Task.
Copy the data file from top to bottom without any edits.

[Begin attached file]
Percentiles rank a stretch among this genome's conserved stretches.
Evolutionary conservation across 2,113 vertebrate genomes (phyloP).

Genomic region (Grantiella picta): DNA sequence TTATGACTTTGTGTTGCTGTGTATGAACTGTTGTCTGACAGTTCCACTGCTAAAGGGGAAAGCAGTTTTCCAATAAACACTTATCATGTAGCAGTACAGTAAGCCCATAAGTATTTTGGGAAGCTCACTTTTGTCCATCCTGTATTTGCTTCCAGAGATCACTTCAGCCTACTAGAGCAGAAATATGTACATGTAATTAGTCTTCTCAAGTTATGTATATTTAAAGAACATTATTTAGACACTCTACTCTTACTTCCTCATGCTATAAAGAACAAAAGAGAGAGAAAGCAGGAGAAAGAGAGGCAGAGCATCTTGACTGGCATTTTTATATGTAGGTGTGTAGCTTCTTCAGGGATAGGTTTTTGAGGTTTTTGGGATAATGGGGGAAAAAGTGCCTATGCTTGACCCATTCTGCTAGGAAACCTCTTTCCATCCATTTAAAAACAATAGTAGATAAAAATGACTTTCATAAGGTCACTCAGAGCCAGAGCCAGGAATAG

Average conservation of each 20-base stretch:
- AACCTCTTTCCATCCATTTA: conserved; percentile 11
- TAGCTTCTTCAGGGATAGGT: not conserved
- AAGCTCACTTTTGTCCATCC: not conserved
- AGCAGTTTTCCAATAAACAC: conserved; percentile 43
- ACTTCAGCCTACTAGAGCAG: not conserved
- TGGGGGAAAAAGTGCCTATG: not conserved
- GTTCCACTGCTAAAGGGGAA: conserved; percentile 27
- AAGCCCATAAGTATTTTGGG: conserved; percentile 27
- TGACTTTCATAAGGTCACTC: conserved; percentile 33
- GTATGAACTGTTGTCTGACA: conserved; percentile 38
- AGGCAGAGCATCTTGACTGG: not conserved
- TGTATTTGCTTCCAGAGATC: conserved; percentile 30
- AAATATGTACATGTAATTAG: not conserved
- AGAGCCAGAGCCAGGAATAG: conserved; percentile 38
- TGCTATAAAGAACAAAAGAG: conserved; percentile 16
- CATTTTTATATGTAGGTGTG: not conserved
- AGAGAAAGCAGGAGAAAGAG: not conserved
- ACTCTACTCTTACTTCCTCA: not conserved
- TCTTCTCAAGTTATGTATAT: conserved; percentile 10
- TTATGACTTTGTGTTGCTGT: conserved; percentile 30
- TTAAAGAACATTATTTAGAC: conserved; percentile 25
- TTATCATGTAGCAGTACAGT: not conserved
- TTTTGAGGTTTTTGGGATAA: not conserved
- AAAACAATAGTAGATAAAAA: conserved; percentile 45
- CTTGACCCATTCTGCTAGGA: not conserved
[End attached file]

Percentiles rank a stretch among this genome's conserved stretches.
Evolutionary conservation across 2,113 vertebrate genomes (phyloP).

Genomic region (Grantiella picta): DNA sequence TTATGACTTTGTGTTGCTGTGTATGAACTGTTGTCTGACAGTTCCACTGCTAAAGGGGAAAGCAGTTTTCCAATAAACACTTATCATGTAGCAGTACAGTAAGCCCATAAGTATTTTGGGAAGCTCACTTTTGTCCATCCTGTATTTGCTTCCAGAGATCACTTCAGCCTACTAGAGCAGAAATATGTACATGTAATTAGTCTTCTCAAGTTATGTATATTTAAAGAACATTATTTAGACACTCTACTCTTACTTCCTCATGCTATAAAGAACAAAAGAGAGAGAAAGCAGGAGAAAGAGAGGCAGAGCATCTTGACTGGCATTTTTATATGTAGGTGTGTAGCTTCTTCAGGGATAGGTTTTTGAGGTTTTTGGGATAATGGGGGAAAAAGTGCCTATGCTTGACCCATTCTGCTAGGAAACCTCTTTCCATCCATTTAAAAACAATAGTAGATAAAAATGACTTTCATAAGGTCACTCAGAGCCAGAGCCAGGAATAG

Average conservation of each 20-base stretch:
- AACCTCTTTCCATCCATTTA: conserved; percentile 11
- TAGCTTCTTCAGGGATAGGT: not conserved
- AAGCTCACTTTTGTCCATCC: not conserved
- AGCAGTTTTCCAATAAACAC: conserved; percentile 43
- ACTTCAGCCTACTAGAGCAG: not conserved
- TGGGGGAAAAAGTGCCTATG: not conserved
- GTTCCACTGCTAAAGGGGAA: conserved; percentile 27
- AAGCCCATAAGTATTTTGGG: conserved; percentile 27
- TGACTTTCATAAGGTCACTC: conserved; percentile 33
- GTATGAACTGTTGTCTGACA: conserved; percentile 38
- AGGCAGAGCATCTTGACTGG: not conserved
- TGTATTTGCTTCCAGAGATC: conserved; percentile 30
- AAATATGTACATGTAATTAG: not conserved
- AGAGCCAGAGCCAGGAATAG: conserved; percentile 38
- TGCTATAAAGAACAAAAGAG: conserved; percentile 16
- CATTTTTATATGTAGGTGTG: not conserved
- AGAGAAAGCAGGAGAAAGAG: not conserved
- ACTCTACTCTTACTTCCTCA: not conserved
- TCTTCTCAAGTTATGTATAT: conserved; percentile 10
- TTATGACTTTGTGTTGCTGT: conserved; percentile 30
- TTAAAGAACATTATTTAGAC: conserved; percentile 25
- TTATCATGTAGCAGTACAGT: not conserved
- TTTTGAGGTTTTTGGGATAA: not conserved
- AAAACAATAGTAGATAAAAA: conserved; percentile 45
- CTTGACCCATTCTGCTAGGA: not conserved